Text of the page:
“I am not the Christian I want to be.”
I typed the words on my computer, then I stared at them for a minute. For my hammering heart and the cold sweat I felt slinking down my arms, one would think I were confessing to some kind of felony.
No: thought crimes were all I was writing about.
Crimes like sitting in church and wishing I could put in earplugs during the sermon. I was so tired of sermons. I longed for a church service without someone nattering on about the Bible, about what we were supposed to do to grow in our faith. I doodled around the fill-in-the-blank questions instead of listening, a sort of gleeful resentment in my heart.
Or spiritual disciplines. When I tried to add some to my life: a Sabbath rest, fasting, they inevitably turned into bean-counting, an exercise in legalism that seemed to push me farther from God’s grace.
Or the stuttering failure of my recent attempt to read through the Bible. I’d done it successfully a handful of times, but this go-around the experience unnerved me. Reading the Old Testament had been bad enough, but at least I knew that smiting and genocide bothered a lot of people. Things would get better with the Gospels, surely.
But in the New Testament, I felt like Jesus was standing with his hands on his hips, shaking his head in disgust at me.
“You unbelieving and perverse generation,” he said. “How long must I put up with you?”
I flinched. I finished the rest of the chapter, trying hard to not think or feel as I read. I tried to gloss over the words like they weren’t burning hot to my soul. But days later, I gave up the project. If I kept reading the Bible, I’d lose my faith altogether.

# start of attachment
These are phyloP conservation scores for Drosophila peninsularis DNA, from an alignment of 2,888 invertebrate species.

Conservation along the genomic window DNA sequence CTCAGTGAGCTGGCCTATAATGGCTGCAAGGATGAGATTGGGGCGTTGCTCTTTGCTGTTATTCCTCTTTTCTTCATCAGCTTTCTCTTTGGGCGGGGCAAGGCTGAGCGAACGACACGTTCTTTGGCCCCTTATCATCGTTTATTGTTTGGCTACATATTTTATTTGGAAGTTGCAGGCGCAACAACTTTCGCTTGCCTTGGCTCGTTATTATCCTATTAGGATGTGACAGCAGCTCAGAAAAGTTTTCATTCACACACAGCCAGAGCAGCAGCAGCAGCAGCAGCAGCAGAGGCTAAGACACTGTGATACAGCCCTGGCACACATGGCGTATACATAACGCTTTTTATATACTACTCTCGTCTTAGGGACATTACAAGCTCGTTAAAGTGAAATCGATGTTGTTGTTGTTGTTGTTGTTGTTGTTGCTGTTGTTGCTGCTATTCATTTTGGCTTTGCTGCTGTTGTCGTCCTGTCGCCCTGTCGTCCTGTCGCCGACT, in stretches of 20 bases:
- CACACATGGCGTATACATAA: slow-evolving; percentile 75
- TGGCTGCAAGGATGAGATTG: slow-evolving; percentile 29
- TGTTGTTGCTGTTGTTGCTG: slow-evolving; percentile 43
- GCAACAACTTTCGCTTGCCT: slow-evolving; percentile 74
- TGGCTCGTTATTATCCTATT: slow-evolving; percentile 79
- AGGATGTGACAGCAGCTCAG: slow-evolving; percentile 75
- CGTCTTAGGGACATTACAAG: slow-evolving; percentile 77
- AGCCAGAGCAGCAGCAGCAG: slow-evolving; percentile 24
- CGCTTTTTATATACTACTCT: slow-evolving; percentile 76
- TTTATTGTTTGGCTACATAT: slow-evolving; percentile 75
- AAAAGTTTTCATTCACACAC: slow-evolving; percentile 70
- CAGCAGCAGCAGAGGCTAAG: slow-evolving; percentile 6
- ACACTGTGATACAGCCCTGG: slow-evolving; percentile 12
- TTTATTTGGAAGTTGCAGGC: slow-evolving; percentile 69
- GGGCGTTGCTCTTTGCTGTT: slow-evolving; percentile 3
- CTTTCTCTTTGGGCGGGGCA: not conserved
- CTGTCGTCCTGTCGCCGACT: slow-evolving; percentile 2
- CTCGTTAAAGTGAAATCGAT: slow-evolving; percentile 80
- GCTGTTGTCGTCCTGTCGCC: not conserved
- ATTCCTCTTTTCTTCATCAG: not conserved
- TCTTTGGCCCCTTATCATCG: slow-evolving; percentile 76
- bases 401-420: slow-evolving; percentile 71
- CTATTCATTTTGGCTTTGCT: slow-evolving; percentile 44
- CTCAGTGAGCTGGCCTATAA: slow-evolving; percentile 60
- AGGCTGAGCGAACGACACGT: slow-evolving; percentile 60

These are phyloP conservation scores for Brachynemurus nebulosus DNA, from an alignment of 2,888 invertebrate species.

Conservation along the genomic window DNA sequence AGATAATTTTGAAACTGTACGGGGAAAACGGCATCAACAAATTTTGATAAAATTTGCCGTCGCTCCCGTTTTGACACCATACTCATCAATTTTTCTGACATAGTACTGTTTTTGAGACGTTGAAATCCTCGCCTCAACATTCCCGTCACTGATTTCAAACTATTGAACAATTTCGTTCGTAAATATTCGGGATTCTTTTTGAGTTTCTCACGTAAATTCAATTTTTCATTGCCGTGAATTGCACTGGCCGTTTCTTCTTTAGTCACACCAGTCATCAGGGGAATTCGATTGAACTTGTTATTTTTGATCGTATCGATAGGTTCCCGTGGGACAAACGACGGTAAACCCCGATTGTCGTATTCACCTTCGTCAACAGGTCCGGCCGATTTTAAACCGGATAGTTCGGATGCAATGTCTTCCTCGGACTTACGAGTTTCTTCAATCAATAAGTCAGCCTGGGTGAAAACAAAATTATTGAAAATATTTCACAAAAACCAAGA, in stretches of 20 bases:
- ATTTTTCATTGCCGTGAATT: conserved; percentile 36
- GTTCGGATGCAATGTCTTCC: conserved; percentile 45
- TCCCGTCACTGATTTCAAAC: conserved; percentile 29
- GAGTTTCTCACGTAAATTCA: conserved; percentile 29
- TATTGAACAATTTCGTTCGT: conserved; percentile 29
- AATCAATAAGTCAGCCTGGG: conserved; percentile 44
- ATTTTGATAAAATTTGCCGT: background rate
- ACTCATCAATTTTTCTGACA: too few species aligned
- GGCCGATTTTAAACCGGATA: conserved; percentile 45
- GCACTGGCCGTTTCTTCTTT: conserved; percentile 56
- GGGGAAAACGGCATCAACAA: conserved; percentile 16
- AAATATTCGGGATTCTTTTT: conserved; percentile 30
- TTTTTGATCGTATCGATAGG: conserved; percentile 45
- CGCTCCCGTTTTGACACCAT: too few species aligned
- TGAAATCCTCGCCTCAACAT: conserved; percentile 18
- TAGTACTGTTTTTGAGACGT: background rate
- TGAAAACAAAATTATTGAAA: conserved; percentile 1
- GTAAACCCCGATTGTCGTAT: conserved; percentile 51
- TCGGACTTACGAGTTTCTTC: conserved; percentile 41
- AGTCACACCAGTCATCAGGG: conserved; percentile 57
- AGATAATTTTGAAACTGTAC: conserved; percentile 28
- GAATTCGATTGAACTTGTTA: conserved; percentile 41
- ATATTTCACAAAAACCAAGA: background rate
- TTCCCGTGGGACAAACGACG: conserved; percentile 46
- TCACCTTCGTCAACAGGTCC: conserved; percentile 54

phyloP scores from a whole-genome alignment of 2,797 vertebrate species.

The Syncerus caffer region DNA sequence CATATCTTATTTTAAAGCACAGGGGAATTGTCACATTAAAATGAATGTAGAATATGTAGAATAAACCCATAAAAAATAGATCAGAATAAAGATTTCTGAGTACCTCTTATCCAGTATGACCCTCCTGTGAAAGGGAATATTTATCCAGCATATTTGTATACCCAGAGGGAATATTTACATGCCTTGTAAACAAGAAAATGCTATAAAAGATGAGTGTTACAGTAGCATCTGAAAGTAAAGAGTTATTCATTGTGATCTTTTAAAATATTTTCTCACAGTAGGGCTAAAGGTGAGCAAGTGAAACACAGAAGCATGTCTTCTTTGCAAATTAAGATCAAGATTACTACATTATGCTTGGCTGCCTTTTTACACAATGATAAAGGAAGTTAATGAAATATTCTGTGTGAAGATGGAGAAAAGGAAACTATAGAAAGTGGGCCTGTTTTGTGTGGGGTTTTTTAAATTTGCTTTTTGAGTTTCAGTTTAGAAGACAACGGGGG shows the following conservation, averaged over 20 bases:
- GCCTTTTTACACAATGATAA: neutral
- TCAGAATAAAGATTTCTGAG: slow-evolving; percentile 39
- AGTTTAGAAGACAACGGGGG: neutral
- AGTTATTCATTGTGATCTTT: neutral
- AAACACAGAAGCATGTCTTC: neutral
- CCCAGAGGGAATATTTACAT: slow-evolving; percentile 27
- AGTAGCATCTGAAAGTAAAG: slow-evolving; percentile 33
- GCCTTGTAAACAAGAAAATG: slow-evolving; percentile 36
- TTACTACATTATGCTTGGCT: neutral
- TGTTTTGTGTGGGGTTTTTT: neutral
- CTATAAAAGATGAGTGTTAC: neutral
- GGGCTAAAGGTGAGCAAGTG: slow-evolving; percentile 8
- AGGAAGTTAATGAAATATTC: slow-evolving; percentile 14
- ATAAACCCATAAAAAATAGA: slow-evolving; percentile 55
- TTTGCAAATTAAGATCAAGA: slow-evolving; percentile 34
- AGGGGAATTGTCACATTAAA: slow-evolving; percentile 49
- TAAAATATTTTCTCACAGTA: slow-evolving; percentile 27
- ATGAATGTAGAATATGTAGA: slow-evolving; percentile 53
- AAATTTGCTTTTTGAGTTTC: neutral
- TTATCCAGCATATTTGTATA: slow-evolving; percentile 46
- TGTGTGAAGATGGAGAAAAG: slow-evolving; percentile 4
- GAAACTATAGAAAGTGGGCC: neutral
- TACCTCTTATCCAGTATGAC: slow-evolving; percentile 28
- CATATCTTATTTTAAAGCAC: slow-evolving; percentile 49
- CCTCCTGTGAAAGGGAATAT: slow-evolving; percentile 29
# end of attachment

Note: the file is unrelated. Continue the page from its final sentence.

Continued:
It seemed like any kind of exercise meant to draw me to God turned to ash in my hands.
As I typed, I considered this possibility: was I a Christian at all? If doing Christian things turned me anxious, fretful and legalistic, maybe this whole faith journey was a sham. Maybe I was pretending or compensating or carrying on with something deeply unhealthy.
Whatever was happening, I couldn’t continue doing it anymore.
And I needed to be honest with someone about what was happening.
Except: what would be the consequence?
I imagined telling my husband—whose faith had always been smoother than mine—about the idea that maybe I wasn’t a Christian.
Our shared faith had been so important when we said our vows. Prayer was a foundational part of how we resolved arguments. Church activities accounted for a big chunk of our family’s schedule. And we were raising our kids to be Christians.
He’s always been someone I could share hard things with. But this? Could I really share this?
I came downstairs and found him watching TV.
I still remember a sick feeling in my stomach in the moment before I told him, told him I didn’t know where my theology was headed, didn’t know how to hold the pieces of my faith together anymore. Didn’t know how to be a Christian.
I watched his face anxiously, and saw that he heard me.
And loved me anyway.
Then we had a hard talk about faith, and church, and our shared cynicism and bewilderment. I still remember the glorious lightness of my shoulders.
Instead of being ashamed, hiding my confusion, and pretending, I could be authentic with God and with the people closest to me. I finally knew that I wasn’t alone.
It turned out that the shame in my head was far worse than speaking my questions aloud.
When I finally admitted that I wasn’t the Christian I wanted to be, I realized that God wasn’t asking me to be that kind of a Christian. He wanted me to be who He created me to be: A spiritual misfit, a questioner, a struggler, and a dear daughter in need of God’s abundant grace.
And I’m learning each day how to become that kind of Christian, a more authentic, joyful, grace-filled incarnation of me.
Originally posted on Michelle DeRusha’s site.